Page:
About 20 school students skipped school in Hong Kong on Friday morning to protest against the government's inaction regarding the climate crisis.
Climate Action Hong Kong, a student-run environmental group, organised a school strike in conjunction with the global #FridaysforFuture movement, which was inspired by the teen Swedish acitivist, Greta Thunberg.
The students, together with about 30 other people - including activists from three other environmental groups - gathered at Chater Garden in Central at 11am, before marching to the Central Government Offices (CGO), where they held a rally and gave speeches to raise awareness and create a sense of urgency about the cause.
"I'm here because I want to demand world leaders act now and start listening to us," said Aya Skye Walker, 15, from YMCA of Hong Kong Christian College.
"I don't think [the government] is doing enough to listen," she added. "They haven't really wanted to sit down with us and have a proper dialogue."
The turnout was much lower compared to the first climate strike organised by the group back in March, which saw almost 1,000 people take to the streets.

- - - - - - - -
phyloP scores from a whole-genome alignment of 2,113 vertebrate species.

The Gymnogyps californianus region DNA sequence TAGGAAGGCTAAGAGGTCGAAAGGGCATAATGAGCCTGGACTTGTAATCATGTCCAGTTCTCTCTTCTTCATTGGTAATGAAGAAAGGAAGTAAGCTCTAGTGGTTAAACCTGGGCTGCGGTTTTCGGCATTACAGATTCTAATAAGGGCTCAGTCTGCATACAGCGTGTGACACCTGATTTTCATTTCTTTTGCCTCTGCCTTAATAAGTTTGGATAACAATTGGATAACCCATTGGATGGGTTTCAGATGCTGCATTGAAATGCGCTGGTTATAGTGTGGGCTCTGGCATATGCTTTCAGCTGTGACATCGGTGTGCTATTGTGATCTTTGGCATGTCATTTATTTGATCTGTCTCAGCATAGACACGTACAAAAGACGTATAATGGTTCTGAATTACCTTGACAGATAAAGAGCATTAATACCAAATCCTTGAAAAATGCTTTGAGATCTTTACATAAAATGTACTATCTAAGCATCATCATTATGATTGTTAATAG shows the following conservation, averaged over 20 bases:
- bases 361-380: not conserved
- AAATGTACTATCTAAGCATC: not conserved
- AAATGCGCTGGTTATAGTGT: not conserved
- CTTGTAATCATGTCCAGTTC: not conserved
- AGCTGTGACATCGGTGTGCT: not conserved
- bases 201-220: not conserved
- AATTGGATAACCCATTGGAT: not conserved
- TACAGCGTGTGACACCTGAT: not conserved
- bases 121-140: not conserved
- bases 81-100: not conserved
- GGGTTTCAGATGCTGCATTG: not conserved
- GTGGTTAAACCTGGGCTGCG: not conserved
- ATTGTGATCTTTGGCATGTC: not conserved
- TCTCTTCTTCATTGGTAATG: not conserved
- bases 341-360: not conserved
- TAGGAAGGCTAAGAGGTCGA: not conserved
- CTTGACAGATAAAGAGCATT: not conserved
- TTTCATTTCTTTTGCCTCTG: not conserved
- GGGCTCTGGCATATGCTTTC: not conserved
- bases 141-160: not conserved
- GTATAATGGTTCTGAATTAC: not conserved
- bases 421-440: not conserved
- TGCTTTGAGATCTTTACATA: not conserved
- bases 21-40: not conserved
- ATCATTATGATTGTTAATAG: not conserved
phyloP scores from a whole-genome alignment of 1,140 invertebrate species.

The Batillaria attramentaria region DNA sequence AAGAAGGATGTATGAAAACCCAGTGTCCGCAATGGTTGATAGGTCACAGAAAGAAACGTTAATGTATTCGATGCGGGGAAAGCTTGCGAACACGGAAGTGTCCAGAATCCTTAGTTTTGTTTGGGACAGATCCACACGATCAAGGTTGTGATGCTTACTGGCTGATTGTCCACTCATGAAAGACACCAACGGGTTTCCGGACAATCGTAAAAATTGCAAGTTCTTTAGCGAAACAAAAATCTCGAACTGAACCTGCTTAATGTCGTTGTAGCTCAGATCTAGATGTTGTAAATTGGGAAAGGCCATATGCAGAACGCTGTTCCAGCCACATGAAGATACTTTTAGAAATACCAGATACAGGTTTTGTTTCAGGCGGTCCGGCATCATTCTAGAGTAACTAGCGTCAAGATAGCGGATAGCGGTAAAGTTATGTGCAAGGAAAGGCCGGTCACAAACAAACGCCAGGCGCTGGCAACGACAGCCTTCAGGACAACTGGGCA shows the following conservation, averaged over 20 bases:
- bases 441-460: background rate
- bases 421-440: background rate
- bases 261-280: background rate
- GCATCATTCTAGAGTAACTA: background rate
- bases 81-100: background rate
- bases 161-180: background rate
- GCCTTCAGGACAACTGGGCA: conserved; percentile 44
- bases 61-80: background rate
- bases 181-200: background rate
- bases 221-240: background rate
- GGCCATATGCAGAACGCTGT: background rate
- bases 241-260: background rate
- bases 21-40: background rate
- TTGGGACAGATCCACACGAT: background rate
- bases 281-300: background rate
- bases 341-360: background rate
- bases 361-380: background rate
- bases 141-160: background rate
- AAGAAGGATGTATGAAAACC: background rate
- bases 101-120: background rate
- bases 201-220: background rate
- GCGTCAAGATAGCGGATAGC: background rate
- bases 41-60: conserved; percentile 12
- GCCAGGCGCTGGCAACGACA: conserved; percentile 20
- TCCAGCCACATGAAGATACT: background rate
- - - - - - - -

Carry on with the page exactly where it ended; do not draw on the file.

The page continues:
"One of the main reasons for the low turnout is because we didn't receive a letter of no objection until two days ago," said 17-year-old student organiser Ewan Windebank.
The Rosaryhill School student added that the current political situation may have deterred students from skipping school, and parents from allowing them to do so.
"I would have skipped school even if we didn't receive the letter," he said. "We're here to make a statement regardless."
Percy Tse, a 15-year-old student from Po Leung Kuk No.1 W. H. Cheung College was the only one present from his school.
"After submitting my homework this morning, I came straight here," he said. “In our school, not a lot of people are aware of the climate crisis. Most of them are very into the current ongoing anti-government protests, yet they can’t see that this issue is an existential crisis.”
He added that he thought the government was too focused on economic development and had been neglecting the environment. "An example of this is the Lantau Tomorrow Vision," he said. The project, which includes the construction of artificial islands, was introduced by Chief Executive Carrie Lam Cheng Yuet-ngor during her 2018 Policy Address, and sparked some backlash.
Students marched through the Central business district, while chanting slogans like "We want Climate Action!" and "The seas are rising, and so are we!" in both English and Cantonese.
Eleven students gave speeches outside the CGO, before officially ending the rally at around 1.30pm.
"I think we need to remind everyone that we can make a change," said Aya. "Start by thinking about where you buy your food and clothes, and support local farming businesses. Little steps can make a big difference."